The attitude of the Colombian population is also changing, from past demands for peace at any price to confidence in victory, with the result that Uribe's popularity is reaching new heights. A Gallup poll published on March 12 gave him 84 percent popular support. Even the regionally unpopular United States was favorably viewed by 67 percent of Colombians (an increase of 17 percent since January), mostly due to the unconfirmed opinion that it was US technical support that allowed the location of Reyes. Conversely, Chavez' unfavorable view by Colombians went from 76 percent to 90 percent for the same period.
The Colombian attack against a FARC camp in an uninhabited area of the Ecuadoran jungle and the reactions it provoked are yet another demonstration that the inter-American system does not function well. Years of Ecuadoran tolerance of a terrorist group on its territory brought no protests, just as Venezuelan support for terrorism in Colombia and anti- democratic groups elsewhere, or interference in elections in Ecuador, Bolivia, Peru and Nicaragua, only produced silence. But when the only physical damage the Colombians did to Ecuador was the killing of some trees, the reaction was prompt and quasi-universal condemnation. All of this does not bode well for the inevitable next crisis to be provoked by Chavez, nor is Washington's quiet attitude throughout likely to embolden Chavez' adversaries.
 Memorandum from Raul Reyes to FARC Secretariat, El Universal, March 7, 2008.
 Cecilio Moreno, Tiro fijo a las FARC, http://www.vistazo.com/webpages/impresa.php?edicion=973&sID=2&ID=1718
 Sebastian Gottlieb, Dutch woman's FARC diaries, Radio Netherlands, Sept. 4, 2007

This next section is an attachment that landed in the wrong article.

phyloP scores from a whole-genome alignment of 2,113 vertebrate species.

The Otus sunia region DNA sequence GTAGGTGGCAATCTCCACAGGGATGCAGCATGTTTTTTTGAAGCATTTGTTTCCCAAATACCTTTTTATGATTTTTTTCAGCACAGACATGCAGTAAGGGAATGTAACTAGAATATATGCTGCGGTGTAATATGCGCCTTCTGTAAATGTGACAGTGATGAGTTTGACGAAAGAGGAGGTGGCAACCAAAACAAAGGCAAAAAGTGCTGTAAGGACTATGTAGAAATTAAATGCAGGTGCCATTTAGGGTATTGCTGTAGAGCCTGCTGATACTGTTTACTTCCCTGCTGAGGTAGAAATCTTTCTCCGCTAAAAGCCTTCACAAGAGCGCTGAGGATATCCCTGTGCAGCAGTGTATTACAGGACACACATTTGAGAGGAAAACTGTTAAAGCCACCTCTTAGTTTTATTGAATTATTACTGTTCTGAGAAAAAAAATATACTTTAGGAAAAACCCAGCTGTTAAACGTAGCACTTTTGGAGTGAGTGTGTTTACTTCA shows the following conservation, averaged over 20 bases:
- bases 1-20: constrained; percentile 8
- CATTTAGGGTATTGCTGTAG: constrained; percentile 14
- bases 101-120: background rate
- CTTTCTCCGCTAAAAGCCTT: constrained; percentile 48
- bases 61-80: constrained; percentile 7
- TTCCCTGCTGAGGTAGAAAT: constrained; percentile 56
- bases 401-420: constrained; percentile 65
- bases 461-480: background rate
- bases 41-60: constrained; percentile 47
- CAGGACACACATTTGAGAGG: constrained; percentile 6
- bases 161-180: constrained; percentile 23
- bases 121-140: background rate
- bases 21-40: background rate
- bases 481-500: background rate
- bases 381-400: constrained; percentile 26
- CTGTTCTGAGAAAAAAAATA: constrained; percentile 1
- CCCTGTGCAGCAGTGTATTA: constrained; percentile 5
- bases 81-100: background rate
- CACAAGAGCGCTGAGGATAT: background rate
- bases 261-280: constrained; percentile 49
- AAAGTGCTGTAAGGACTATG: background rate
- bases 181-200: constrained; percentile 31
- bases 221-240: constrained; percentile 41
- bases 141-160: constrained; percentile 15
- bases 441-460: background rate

Francisco Herreros, Entrevista a Manuel Olate, uno de los dos chilenos testigos de la muerte del comandante Raul Reyes, El Siglo, Mar. 14, 2008.
 Mexicanos en el campamento de las FARC en Ecuador, Milenio, March 10, 2008.
 Familias de mexicanos victimas de ataque colombiano quieren demandar a Uribe, Hoy (Quito), March 11, 2008.
 Ataque colombiano es crimen de estado, dicen mexicanos en Quito, Milenio, Mar. 11, 2008,
 For program documents and other information, see http://www.conbolivar.org/index.php?option=com_content&task=view&id=58&Itemid=63
 Farc estan debilitadas, Cambio, Domingo March 2, 2008,
 Colombia and its neighbours. On the warpath, The Economist, March 6, 2008.
 Michael Radu interviews, Bogota, November 2007.
12 El computador de 'Ivan Rios', Cambio, March 12, 2008.
 Jota Ochoa, La catalepsia de las Farc: agonicas o replegadas? Analistas evaluan la situacion de las Farc, Terra Colombia, March 14, 2008.
 Carlos Eduardo Jaramillo, Cuadros superiores de las Farc duermen con un ojo abierto, Cambio, March 14, 2008.
 Mas de 200 guerrilleros ordeno matar 'Ivan Rios,' Terra Colombia, March 13, 2008.
 Ochoa, La catalepsia de las Farc.